convenient the latchstring was out. A guest was never permitted to pay
for anything; expressage, laundry and all incidentals were as free as
air. The question of money, nowadays impertinently thrust forth, was
never hinted at in the olden time. It was considered bad form, and the
luckless boaster of "how poor he was" would have been properly stared
at as a boor as well as a bore.

For pastimes men had fishing and hunting, and for women there were lawn
games and indoor diversions. Speaking of the women of the South a writer
aptly said: "They dwell in a land goodly and pleasant to the eye; a land
of fine resources, both agricultural and mineral; where may be found
fertile cotton fields, vast rice tracts, large sugar plantations, bright
skies and balmy breezes. The whole land is plowed by mighty rivers, is
ribbed by long mountain chains, and washed by the sea."

Fitting environment, we add, for the gorgeous residences, notably
in Georgia and South Carolina, built by the nobility and gentry of
the republic, and inherited by the descendants of the old colonial
aristocracy. What wonder, that they held themselves aloof from the
manual laborer, black or white, and that they were uncontaminated by
the attrition of commercial competition. In the summer the family sought
the cooler climate of old Kentucky or Virginia, or farther north to
Saratoga, Long Branch, or some one of the then attractive resorts. They
travelled in state, frequently bringing the family coach, and never
without a retinue of servants. What a sensation they made! And money
flowed like water. The young men, rich and idle, paid court to pretty
girls, sure of a welcome from both parents and daughters, for to marry a
Southern planter was to achieve a social victory for all time to come.
The mechanical and athletic age had not yet dawned. The accepted escort
must be a professional man, or else lord of a domain such as I have
described. Pride and prejudice blinded judgment, and the aristocracy
of merit alone was unappreciated.

And yet the Southern woman, even of great wealth, could not afford
to be idle. She was not, save in exceptional cases, the useless,
half-educated, irresponsible creature she has been represented. Some
there are always and everywhere whose lives are given over to fads,
fancies and frivolities. But the true mothers were priestesses at the
home altar, and kept the sacred fires bright and burning. Their duty
was to keep others busy, and to direct and oversee the vast domestic
machinery of the home.

Their views were somewhat narrow, for as yet the bright sun of woman's
emancipation was barely peeping over the horizon. Their minds did not
grasp the vexed questions of theology, politics, or economics. They
accepted the faith of their fathers, and shifted all burdens to stronger
shoulders. They were eminently religious and charitable. Ways and
means were at hand, and they did not bother their brains with isms and
ologies. Regular attendance upon the nearest church, and reverence for
the clergy, were prominent in their creed.

Education for the masses was not provided, as it is now; but the
majority of the better class were finely educated, either at Northern
schools, or by the governess, and tutor at home. In many cases where the
wife was widowed, she nobly and intelligently arose to the management of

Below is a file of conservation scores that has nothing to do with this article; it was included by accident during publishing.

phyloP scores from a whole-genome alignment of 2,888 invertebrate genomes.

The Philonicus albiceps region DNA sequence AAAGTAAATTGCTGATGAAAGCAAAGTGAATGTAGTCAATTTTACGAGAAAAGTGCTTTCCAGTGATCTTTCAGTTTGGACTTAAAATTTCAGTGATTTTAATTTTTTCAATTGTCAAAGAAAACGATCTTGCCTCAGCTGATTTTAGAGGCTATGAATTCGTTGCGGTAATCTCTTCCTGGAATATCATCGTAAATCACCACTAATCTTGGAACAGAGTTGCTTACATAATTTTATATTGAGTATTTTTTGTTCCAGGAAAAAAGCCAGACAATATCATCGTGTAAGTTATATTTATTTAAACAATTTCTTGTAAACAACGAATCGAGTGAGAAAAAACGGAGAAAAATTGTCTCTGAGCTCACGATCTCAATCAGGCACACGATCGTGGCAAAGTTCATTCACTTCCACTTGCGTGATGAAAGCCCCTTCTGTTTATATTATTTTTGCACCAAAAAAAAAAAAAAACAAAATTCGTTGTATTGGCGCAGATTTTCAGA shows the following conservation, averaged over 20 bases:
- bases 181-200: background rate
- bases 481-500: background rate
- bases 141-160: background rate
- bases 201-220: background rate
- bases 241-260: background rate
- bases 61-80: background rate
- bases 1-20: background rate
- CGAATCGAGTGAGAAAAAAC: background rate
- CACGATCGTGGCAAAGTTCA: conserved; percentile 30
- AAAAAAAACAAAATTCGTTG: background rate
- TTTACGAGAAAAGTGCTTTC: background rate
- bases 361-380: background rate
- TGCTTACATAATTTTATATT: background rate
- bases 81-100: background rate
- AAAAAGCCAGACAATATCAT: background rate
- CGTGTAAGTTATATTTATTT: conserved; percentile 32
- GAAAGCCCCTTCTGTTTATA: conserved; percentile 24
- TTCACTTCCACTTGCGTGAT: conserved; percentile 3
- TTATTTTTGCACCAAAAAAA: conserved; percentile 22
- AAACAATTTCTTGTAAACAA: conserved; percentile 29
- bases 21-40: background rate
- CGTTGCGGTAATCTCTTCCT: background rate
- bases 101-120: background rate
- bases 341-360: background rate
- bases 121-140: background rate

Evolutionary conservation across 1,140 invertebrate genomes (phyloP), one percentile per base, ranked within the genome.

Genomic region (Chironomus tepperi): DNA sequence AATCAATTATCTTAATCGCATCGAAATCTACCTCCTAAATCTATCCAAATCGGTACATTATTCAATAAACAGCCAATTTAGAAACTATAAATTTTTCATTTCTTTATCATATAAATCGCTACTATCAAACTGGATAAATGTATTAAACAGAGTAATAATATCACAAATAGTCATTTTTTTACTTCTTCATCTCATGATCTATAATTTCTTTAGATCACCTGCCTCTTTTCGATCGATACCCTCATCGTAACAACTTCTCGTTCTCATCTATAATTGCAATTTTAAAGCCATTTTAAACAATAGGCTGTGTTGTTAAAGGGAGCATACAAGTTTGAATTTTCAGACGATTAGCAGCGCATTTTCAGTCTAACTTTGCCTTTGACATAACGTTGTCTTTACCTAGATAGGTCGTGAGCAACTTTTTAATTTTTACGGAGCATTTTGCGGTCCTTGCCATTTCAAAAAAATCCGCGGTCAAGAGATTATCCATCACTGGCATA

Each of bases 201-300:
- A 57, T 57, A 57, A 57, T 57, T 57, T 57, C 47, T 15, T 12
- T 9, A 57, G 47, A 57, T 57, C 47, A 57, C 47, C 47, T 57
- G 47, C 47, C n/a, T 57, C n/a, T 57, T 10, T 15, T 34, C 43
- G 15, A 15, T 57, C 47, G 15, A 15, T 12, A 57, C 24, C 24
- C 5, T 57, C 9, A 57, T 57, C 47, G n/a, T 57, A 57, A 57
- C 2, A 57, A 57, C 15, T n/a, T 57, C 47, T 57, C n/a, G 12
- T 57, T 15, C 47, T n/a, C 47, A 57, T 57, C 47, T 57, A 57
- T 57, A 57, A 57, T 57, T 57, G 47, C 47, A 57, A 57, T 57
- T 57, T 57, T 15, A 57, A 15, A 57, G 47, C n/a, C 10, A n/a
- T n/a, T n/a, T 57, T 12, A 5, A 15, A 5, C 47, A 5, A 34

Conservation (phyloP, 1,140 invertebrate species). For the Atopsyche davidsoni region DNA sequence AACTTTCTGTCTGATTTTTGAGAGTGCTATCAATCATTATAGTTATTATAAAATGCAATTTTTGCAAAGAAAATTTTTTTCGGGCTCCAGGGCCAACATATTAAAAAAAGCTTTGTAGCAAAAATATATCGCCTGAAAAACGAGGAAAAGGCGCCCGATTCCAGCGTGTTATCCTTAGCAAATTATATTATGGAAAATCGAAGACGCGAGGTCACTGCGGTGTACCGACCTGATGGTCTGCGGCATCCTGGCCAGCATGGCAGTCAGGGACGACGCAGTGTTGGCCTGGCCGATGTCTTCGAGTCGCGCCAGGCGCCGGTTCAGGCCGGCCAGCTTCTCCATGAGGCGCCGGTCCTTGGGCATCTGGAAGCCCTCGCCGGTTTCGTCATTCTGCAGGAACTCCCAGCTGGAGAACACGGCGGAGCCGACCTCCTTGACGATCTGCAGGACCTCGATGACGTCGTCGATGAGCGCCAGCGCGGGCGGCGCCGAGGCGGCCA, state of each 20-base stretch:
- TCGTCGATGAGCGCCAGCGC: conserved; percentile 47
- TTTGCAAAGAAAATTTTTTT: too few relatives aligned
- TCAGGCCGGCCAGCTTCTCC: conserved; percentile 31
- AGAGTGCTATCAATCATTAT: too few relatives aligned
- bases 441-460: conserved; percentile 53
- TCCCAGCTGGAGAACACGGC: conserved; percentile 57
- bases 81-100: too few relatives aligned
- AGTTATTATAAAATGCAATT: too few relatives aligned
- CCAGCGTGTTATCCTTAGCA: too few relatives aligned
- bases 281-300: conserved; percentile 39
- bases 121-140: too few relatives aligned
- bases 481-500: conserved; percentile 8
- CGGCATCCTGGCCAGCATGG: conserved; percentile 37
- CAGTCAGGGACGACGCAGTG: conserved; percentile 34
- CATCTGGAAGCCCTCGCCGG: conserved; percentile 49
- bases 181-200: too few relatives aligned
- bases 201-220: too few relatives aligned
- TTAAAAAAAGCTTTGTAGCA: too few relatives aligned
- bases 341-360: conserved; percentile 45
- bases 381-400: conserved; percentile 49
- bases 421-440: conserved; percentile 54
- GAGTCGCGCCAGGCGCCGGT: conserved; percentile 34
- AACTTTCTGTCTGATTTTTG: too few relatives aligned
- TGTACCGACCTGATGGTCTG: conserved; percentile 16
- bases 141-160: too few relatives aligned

business affairs. If misfortune came, and the woman felt obliged to earn
a livelihood, it did not occur to her to seek it behind a counter or in
a workshop as we do in this generation. She was inclined to walk in the
old paths, and follow old customs. They believed their own skies were
bluest, their own cornfields greenest, their tobacco finest, their
cotton the whitest on earth. They were devoted to old friends, to old
manners and customs, and gloried in their birthright.

In the line of literary productions the South was backward. Augusta
Evans Wilson's remarkable novels, Beulah, St, Elmo, and others, were
read and re-read, not for any lasting good, but for passing interest,
and largely for the glamour that invested a Southern writer. Madame Le
Vert produced "Souvenirs of Travel," among the very earliest of books
on European scenes. Marion Harland's works were read, and possessed the
selling quality notwithstanding the bitter taste left by her humiliated
heroines. Caroline Lee Hentz, Mrs. Holmes, Mrs. Southworth, and a small
army of essayists in the field, clamored for recognition; but time was
when to see the Southern woman in print was an innovation displeasing to
the household gods. Time came when the slumbering faculties were stirred
into splendid and successful activity. The depth of the natures hitherto
unsounded arose to the new demands right valiantly. We behold its fruits
in the rearing of splendid monuments, the erection of noble charity
institutions, the endowing of colleges, the equipment of missionaries,
the awakening of wide philanthropies, and in the higher lines of
Christian endeavor. The men who shouldered arms, from father to son,
to defend their States rights, were the same who, in times of peace,
knew no burdens of life save those they voluntarily assumed. The women
who sewed night and day upon garments for field and hospital, were the
same who were wont to employ their white hands with fragile china and
heirloom plate, or dally with needlework in the morning room. These were
the mothers who, standing by the slaughtered first-born, gave his sword
to the next son, and bade him go at his country's call. There was the
spirit of heroism not surpassed by the heroes of the sterner sex. They
suffered privations and terrors without a murmur.

To visit one of these ante-bellum homes was a privilege indeed. And
something of the spirit of the canaille of the French revolution must
have animated the foreign hordes, who, not content with confiscating
these captured palaces, ruthlessly cut and destroyed the richness and
elegance they were beholding for the first time in their commonplace
lives. It was not the spirit of conquest, but of vandalism, that
animated them. Wanton destruction and not spoliation, common in war